The following newspaper story offers some nice information and insight into “The Uncertain-T” phenomenon at that time.[contentbox width=”650″ borderwidth=”1″ borderstyle=”none” bordercolor=”000000″ dropshadow=”0″ backgroundcolor=”F5F5F5″ radius=”0″]
$15,000 and Work Make “The Uncertain-T” Certain to Draw Spectators at Show
Great Falls Tribune, Wednesday, April 28, 1965
Take $15,000, three years of hard work and a knowledge of physics and you have the ingredients for “The Uncertain-T”.
What started out as a joke, now brings anywhere from $400 to $1,000 for an appearance at an automobile show.
The high-powered show car and street hotrod, built and owned by Steve Scott of Northridge, Calif., will be the star attraction of the Central Montana Timing Association’s annual show in the Mercantile Building at the Fairgrounds Saturday and Sunday.
Scott said the car is an “abstract characterization” of a Model T Ford, but it has only four parts Ford Motor Co. would recognize — radiator shell, headlights, radiator cap heat indicator and steering wheel.
General Motors and Harley-Davidson were not bypassed in the construction of the hotrod. Under all the chrome is a 1958 Buick engine and it has a Pontiac automatic transmission. The front wheels are modified motorcycle wheels.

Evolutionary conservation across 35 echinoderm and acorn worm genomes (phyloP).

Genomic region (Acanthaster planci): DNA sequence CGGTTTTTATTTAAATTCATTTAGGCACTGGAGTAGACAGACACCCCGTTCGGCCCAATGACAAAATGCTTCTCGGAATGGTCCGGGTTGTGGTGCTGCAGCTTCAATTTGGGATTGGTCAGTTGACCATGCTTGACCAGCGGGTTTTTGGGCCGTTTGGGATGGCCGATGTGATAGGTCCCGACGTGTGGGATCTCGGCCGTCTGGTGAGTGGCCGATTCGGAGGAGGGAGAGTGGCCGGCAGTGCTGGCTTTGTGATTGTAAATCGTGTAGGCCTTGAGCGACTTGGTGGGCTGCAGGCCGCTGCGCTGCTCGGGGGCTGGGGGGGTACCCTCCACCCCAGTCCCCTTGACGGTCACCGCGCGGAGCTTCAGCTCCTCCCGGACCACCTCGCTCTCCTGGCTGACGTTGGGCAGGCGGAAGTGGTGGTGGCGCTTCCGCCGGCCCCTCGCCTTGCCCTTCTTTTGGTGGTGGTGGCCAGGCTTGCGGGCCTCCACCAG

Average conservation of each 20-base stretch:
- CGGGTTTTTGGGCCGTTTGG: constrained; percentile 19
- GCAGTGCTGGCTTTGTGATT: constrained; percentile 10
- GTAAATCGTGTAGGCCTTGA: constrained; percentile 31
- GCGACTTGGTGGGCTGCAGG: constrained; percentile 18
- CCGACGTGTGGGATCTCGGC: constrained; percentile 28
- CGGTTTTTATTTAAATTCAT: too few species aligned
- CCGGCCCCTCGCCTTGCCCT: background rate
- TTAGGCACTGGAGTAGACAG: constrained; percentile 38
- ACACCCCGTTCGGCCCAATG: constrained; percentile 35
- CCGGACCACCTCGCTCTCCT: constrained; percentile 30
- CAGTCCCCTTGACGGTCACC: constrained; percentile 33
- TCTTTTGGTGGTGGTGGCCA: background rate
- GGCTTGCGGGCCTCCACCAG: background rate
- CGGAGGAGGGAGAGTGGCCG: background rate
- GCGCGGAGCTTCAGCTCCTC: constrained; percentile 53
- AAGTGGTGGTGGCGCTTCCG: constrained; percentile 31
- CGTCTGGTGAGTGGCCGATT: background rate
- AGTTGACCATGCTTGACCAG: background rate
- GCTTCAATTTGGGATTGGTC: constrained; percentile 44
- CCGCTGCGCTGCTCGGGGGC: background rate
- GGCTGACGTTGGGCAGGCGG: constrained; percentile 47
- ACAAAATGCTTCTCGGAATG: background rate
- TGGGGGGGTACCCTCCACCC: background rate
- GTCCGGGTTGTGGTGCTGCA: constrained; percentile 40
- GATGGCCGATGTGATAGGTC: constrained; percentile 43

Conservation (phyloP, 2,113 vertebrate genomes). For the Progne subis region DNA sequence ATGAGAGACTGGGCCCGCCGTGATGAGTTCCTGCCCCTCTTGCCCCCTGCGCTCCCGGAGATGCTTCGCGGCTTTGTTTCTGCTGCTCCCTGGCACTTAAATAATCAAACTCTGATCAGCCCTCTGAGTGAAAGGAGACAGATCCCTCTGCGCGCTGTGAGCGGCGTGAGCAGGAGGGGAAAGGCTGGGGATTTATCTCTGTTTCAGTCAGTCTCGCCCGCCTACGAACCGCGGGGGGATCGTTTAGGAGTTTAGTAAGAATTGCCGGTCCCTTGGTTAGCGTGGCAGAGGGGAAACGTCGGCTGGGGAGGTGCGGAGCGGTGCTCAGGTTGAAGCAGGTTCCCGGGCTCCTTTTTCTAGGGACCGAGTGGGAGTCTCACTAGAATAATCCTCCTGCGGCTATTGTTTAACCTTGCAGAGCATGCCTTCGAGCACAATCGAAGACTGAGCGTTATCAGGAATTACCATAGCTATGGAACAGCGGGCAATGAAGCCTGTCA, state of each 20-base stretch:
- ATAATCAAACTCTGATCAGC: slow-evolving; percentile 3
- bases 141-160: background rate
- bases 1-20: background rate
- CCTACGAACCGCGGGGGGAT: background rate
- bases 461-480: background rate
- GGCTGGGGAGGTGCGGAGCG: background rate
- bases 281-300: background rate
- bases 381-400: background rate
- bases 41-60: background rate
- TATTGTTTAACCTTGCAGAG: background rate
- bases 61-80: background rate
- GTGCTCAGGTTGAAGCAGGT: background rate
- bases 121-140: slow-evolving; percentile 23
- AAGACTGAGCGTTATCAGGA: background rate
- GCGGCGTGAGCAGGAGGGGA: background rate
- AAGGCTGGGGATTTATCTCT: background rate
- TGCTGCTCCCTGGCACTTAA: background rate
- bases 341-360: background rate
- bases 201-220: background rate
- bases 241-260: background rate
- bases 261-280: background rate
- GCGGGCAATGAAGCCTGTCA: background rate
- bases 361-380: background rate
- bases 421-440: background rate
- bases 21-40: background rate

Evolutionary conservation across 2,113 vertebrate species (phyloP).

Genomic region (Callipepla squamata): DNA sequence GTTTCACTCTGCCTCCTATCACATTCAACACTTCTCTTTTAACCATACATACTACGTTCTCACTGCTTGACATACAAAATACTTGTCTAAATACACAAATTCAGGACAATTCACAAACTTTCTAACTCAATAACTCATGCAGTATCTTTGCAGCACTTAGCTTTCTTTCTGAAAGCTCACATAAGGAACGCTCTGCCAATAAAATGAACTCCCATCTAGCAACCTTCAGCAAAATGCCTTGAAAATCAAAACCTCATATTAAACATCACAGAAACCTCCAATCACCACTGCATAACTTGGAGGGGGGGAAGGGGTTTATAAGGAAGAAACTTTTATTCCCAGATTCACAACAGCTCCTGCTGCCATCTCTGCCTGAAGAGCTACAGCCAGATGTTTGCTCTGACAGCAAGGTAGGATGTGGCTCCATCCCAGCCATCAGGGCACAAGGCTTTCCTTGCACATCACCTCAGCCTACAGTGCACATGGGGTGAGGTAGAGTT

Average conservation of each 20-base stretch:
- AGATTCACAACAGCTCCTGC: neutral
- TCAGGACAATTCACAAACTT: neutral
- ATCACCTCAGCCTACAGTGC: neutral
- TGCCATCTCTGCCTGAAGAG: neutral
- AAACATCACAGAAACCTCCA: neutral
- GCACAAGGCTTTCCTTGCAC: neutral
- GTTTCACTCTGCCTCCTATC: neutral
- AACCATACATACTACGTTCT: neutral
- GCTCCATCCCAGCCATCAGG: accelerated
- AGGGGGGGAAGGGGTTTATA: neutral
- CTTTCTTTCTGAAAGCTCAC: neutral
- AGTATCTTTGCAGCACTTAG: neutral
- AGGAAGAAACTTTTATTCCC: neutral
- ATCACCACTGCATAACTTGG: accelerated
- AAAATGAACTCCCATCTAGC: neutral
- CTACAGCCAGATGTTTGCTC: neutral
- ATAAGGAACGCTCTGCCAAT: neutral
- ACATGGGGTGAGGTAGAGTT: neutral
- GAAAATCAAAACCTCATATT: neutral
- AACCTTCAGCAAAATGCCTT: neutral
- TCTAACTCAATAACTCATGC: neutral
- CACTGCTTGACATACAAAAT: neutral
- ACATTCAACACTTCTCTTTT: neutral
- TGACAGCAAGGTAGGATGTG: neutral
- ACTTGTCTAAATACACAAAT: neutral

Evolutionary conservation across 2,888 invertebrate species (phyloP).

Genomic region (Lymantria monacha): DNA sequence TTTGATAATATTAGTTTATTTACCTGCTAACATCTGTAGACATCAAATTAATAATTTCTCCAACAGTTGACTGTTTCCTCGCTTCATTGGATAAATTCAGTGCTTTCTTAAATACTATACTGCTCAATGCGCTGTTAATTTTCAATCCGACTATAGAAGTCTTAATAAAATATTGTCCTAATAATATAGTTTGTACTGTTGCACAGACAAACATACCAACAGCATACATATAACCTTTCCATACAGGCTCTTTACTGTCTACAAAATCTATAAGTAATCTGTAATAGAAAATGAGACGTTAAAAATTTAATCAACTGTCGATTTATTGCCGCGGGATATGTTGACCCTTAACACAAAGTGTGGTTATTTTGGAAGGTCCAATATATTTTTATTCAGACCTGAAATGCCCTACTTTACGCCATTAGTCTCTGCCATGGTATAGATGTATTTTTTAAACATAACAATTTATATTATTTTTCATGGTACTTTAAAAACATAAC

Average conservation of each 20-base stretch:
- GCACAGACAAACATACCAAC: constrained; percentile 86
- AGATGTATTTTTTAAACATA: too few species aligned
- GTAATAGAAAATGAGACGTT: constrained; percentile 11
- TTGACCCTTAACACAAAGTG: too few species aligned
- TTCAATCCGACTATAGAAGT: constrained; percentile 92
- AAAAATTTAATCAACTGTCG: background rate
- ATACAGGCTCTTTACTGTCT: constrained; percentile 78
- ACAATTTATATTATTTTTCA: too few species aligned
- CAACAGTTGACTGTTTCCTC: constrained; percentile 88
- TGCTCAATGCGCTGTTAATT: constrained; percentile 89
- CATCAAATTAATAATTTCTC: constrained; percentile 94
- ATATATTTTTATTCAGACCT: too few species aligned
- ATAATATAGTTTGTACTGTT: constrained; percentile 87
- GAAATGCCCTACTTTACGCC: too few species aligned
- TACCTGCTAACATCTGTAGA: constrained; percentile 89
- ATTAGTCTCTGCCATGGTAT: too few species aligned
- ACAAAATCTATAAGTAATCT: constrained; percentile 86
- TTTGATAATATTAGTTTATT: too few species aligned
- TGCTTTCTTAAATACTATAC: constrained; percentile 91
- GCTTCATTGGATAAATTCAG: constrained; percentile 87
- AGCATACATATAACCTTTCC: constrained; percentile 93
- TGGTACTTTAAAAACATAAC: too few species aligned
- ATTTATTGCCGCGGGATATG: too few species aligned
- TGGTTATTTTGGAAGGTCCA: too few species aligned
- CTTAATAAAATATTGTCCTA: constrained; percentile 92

Everything else was designed and built by Scott or for him specifically for this car. When not building or showing cars, Scott is a physics major at San Fernando Valley State College and this has proved of great value in the past three years.
His knowledge of physics has helped him to overcome many problems in the construction of the car, such as the unique feature that it does not have a drive shaft. “There just wasn’t room,” Scott said. The transmission bolts right into the rear end.
Despite the fact that Scott did most of the work himself, he has more than $15,000 tied up in the hotrod. The paint job alone, a salmon-colored, metalflake acrylic, has 40 coats and cost more than $600.
The body is fiberglass and was molded by Scott. He also built the front and rear suspension systems, starting with little more than metal rods.